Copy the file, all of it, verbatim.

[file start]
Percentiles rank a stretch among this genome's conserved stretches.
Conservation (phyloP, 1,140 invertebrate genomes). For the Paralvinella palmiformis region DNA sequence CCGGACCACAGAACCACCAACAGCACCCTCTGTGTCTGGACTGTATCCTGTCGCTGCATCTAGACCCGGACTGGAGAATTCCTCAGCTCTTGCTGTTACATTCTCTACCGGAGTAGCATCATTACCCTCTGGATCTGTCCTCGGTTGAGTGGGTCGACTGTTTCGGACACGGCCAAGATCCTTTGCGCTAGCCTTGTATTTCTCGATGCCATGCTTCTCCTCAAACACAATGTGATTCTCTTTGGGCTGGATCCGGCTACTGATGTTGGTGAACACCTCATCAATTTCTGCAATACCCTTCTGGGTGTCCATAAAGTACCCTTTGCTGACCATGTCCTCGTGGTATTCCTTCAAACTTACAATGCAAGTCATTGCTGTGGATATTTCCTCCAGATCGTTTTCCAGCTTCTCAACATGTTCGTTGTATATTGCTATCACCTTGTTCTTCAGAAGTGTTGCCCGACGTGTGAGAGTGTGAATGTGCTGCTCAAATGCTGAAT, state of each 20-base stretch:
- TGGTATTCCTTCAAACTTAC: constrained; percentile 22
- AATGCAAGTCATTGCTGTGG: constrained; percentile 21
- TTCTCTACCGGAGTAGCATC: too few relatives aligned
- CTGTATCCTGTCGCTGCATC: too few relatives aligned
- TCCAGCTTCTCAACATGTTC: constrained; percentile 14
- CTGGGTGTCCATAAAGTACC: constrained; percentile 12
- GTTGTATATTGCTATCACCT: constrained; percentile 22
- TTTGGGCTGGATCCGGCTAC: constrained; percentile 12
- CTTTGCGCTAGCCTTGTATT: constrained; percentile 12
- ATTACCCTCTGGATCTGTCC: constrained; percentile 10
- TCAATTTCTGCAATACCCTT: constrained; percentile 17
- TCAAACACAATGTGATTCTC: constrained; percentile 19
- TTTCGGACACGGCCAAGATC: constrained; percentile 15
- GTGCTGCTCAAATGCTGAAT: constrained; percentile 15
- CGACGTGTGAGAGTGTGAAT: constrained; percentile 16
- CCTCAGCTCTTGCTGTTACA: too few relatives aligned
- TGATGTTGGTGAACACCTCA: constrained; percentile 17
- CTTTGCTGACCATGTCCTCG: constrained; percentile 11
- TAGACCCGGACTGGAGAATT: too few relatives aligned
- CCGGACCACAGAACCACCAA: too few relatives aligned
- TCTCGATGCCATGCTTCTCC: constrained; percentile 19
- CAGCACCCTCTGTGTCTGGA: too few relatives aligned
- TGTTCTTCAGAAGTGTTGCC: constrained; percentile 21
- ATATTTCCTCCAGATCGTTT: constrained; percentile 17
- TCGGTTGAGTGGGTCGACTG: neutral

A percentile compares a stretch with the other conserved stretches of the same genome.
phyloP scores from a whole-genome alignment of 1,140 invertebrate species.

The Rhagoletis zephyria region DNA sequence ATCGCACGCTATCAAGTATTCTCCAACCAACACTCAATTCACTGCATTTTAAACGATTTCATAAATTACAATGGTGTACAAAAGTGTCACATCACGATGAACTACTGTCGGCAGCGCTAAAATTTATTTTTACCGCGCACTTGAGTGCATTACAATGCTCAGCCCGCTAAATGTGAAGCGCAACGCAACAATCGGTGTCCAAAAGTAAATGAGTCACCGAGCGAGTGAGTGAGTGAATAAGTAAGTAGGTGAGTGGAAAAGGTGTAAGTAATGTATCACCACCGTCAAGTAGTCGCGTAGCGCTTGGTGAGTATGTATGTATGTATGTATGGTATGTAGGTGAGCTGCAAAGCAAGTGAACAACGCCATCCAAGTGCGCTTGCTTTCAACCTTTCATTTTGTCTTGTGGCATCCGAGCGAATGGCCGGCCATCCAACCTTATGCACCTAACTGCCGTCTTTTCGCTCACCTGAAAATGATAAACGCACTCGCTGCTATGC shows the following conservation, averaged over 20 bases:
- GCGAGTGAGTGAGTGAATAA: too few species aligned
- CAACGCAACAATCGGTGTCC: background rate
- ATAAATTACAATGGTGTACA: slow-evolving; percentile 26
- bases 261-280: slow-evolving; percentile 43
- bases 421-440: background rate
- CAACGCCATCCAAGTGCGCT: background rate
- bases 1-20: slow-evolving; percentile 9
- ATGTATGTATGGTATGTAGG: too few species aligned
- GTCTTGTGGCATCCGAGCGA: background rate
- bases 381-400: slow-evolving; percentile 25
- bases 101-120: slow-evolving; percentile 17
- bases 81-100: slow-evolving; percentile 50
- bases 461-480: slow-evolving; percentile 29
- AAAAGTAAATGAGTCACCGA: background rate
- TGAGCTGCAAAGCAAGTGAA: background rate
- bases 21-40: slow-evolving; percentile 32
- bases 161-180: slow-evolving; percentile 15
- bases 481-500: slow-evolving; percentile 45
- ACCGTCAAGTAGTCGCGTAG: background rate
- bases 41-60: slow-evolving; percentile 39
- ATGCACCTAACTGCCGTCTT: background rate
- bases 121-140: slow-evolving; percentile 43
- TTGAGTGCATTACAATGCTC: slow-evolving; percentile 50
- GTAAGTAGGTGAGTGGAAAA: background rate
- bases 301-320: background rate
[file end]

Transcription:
Percentiles rank a stretch among this genome's conserved stretches.
Conservation (phyloP, 1,140 invertebrate genomes). For the Paralvinella palmiformis region DNA sequence CCGGACCACAGAACCACCAACAGCACCCTCTGTGTCTGGACTGTATCCTGTCGCTGCATCTAGACCCGGACTGGAGAATTCCTCAGCTCTTGCTGTTACATTCTCTACCGGAGTAGCATCATTACCCTCTGGATCTGTCCTCGGTTGAGTGGGTCGACTGTTTCGGACACGGCCAAGATCCTTTGCGCTAGCCTTGTATTTCTCGATGCCATGCTTCTCCTCAAACACAATGTGATTCTCTTTGGGCTGGATCCGGCTACTGATGTTGGTGAACACCTCATCAATTTCTGCAATACCCTTCTGGGTGTCCATAAAGTACCCTTTGCTGACCATGTCCTCGTGGTATTCCTTCAAACTTACAATGCAAGTCATTGCTGTGGATATTTCCTCCAGATCGTTTTCCAGCTTCTCAACATGTTCGTTGTATATTGCTATCACCTTGTTCTTCAGAAGTGTTGCCCGACGTGTGAGAGTGTGAATGTGCTGCTCAAATGCTGAAT, state of each 20-base stretch:
- TGGTATTCCTTCAAACTTAC: constrained; percentile 22
- AATGCAAGTCATTGCTGTGG: constrained; percentile 21
- TTCTCTACCGGAGTAGCATC: too few relatives aligned
- CTGTATCCTGTCGCTGCATC: too few relatives aligned
- TCCAGCTTCTCAACATGTTC: constrained; percentile 14
- CTGGGTGTCCATAAAGTACC: constrained; percentile 12
- GTTGTATATTGCTATCACCT: constrained; percentile 22
- TTTGGGCTGGATCCGGCTAC: constrained; percentile 12
- CTTTGCGCTAGCCTTGTATT: constrained; percentile 12
- ATTACCCTCTGGATCTGTCC: constrained; percentile 10
- TCAATTTCTGCAATACCCTT: constrained; percentile 17
- TCAAACACAATGTGATTCTC: constrained; percentile 19
- TTTCGGACACGGCCAAGATC: constrained; percentile 15
- GTGCTGCTCAAATGCTGAAT: constrained; percentile 15
- CGACGTGTGAGAGTGTGAAT: constrained; percentile 16
- CCTCAGCTCTTGCTGTTACA: too few relatives aligned
- TGATGTTGGTGAACACCTCA: constrained; percentile 17
- CTTTGCTGACCATGTCCTCG: constrained; percentile 11
- TAGACCCGGACTGGAGAATT: too few relatives aligned
- CCGGACCACAGAACCACCAA: too few relatives aligned
- TCTCGATGCCATGCTTCTCC: constrained; percentile 19
- CAGCACCCTCTGTGTCTGGA: too few relatives aligned
- TGTTCTTCAGAAGTGTTGCC: constrained; percentile 21
- ATATTTCCTCCAGATCGTTT: constrained; percentile 17
- TCGGTTGAGTGGGTCGACTG: neutral

A percentile compares a stretch with the other conserved stretches of the same genome.
phyloP scores from a whole-genome alignment of 1,140 invertebrate species.

The Rhagoletis zephyria region DNA sequence ATCGCACGCTATCAAGTATTCTCCAACCAACACTCAATTCACTGCATTTTAAACGATTTCATAAATTACAATGGTGTACAAAAGTGTCACATCACGATGAACTACTGTCGGCAGCGCTAAAATTTATTTTTACCGCGCACTTGAGTGCATTACAATGCTCAGCCCGCTAAATGTGAAGCGCAACGCAACAATCGGTGTCCAAAAGTAAATGAGTCACCGAGCGAGTGAGTGAGTGAATAAGTAAGTAGGTGAGTGGAAAAGGTGTAAGTAATGTATCACCACCGTCAAGTAGTCGCGTAGCGCTTGGTGAGTATGTATGTATGTATGTATGGTATGTAGGTGAGCTGCAAAGCAAGTGAACAACGCCATCCAAGTGCGCTTGCTTTCAACCTTTCATTTTGTCTTGTGGCATCCGAGCGAATGGCCGGCCATCCAACCTTATGCACCTAACTGCCGTCTTTTCGCTCACCTGAAAATGATAAACGCACTCGCTGCTATGC shows the following conservation, averaged over 20 bases:
- GCGAGTGAGTGAGTGAATAA: too few species aligned
- CAACGCAACAATCGGTGTCC: background rate
- ATAAATTACAATGGTGTACA: slow-evolving; percentile 26
- bases 261-280: slow-evolving; percentile 43
- bases 421-440: background rate
- CAACGCCATCCAAGTGCGCT: background rate
- bases 1-20: slow-evolving; percentile 9
- ATGTATGTATGGTATGTAGG: too few species aligned
- GTCTTGTGGCATCCGAGCGA: background rate
- bases 381-400: slow-evolving; percentile 25
- bases 101-120: slow-evolving; percentile 17
- bases 81-100: slow-evolving; percentile 50
- bases 461-480: slow-evolving; percentile 29
- AAAAGTAAATGAGTCACCGA: background rate
- TGAGCTGCAAAGCAAGTGAA: background rate
- bases 21-40: slow-evolving; percentile 32
- bases 161-180: slow-evolving; percentile 15
- bases 481-500: slow-evolving; percentile 45
- ACCGTCAAGTAGTCGCGTAG: background rate
- bases 41-60: slow-evolving; percentile 39
- ATGCACCTAACTGCCGTCTT: background rate
- bases 121-140: slow-evolving; percentile 43
- TTGAGTGCATTACAATGCTC: slow-evolving; percentile 50
- GTAAGTAGGTGAGTGGAAAA: background rate
- bases 301-320: background rate